In the world of growing online communications, following just a little bit more mindfulness and forethought can help you put the best foot forward. As such, our digital manners matter more than ever. Some countries fare better in this regard while some lag far behind. Microsoft’s Digital Civility Index finds which countries better adhere to the customary code of polite behavior online.
Microsoft’s Digital Civility Index findings
Microsoft’s Digital Civility Index ranks 22 countries by order of online civility. It measures people’s exposure to online risks in different types of online interactions, such as trolling, mean behavior or harassment. The index also gives a glimpse of teen and adult perceptions about the extent to which they are at risk of damaging online interactions.
The findings show developed economies like the United Kingdom and the United States perform better, with several other countries improving their standing over the past three years (Microsoft established its Digital Civility Index in 2017).
Having said that, it is found, adverse behavior still persists, and people still suffer from emotional and psychological damage due to their online interactions.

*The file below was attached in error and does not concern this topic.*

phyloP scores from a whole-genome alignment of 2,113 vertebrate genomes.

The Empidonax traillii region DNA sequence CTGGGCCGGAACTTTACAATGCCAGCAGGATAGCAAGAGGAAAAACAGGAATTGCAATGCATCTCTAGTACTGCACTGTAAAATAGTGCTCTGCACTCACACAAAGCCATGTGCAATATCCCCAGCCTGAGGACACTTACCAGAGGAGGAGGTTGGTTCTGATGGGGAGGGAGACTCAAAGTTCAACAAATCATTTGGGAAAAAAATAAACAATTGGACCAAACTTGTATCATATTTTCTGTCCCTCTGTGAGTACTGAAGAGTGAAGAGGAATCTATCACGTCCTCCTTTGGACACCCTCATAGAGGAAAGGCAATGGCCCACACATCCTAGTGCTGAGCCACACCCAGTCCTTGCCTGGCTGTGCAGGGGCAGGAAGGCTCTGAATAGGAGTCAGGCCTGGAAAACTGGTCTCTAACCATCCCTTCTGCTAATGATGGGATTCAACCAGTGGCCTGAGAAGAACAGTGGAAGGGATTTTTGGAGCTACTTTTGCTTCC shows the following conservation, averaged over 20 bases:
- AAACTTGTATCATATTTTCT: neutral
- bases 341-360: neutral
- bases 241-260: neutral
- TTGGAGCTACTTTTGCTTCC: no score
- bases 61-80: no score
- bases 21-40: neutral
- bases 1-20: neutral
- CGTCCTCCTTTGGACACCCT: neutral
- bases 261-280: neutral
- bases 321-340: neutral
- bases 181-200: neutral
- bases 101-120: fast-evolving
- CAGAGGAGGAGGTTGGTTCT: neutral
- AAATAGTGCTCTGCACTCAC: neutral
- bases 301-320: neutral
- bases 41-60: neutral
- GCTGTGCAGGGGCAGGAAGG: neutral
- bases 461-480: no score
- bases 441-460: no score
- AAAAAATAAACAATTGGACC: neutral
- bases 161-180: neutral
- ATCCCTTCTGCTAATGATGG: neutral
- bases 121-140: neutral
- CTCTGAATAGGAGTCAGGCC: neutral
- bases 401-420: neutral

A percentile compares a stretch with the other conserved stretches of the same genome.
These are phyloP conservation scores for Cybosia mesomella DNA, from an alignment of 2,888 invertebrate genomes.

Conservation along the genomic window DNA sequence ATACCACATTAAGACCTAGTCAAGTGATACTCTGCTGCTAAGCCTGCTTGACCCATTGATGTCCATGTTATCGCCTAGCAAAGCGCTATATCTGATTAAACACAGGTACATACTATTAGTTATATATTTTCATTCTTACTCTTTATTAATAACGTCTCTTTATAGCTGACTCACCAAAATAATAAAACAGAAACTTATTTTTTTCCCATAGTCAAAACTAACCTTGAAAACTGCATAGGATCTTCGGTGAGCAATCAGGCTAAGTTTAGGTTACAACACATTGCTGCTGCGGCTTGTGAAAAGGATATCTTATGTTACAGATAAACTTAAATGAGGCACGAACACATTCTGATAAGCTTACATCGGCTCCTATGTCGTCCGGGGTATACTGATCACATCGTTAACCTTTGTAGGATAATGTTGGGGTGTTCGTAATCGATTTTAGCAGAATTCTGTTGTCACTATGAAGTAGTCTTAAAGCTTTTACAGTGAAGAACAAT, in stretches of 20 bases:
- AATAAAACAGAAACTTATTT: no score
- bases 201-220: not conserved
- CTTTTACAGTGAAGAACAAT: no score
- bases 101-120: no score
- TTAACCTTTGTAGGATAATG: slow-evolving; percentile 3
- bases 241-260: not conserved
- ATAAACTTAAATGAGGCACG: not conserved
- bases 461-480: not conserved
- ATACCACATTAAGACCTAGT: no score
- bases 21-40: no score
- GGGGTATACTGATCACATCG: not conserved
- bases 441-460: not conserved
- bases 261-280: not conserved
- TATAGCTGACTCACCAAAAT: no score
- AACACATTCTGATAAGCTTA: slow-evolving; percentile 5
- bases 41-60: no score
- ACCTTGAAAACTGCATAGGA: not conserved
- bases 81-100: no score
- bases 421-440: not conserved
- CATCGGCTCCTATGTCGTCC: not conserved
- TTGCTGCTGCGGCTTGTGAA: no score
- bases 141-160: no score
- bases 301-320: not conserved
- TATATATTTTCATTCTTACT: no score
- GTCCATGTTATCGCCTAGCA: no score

So, how can one avoid such unpleasant instances? By following and practicing safer, healthier online interactions in everyday life.
- Show empathy – The golden rule is to understand and share the feelings of another. So, act with empathy in most of your daily interactions and treat everyone with dignity and respect.
- Pause before replying – A momentary pause and examining one’s own thoughts or feelings before shooting a mail can avoid unintended harm to someone. So, apply this golden rule of never replying in anger or with a quip that seems funny at the time but can be misconstrued later.
- Respect differences – Spark inspiration in communication by acknowledging diverse perspectives and appreciating it. It is equally important to bear in mind that any disagreement should be about the substance of the work rather than a personal attack.
- Stand up for yourself and others – Inculcate an appropriate way to respond and not react. Try not to perpetuate the issue but solve it amicably.
For more information, you can visit Microsoft Newsroom.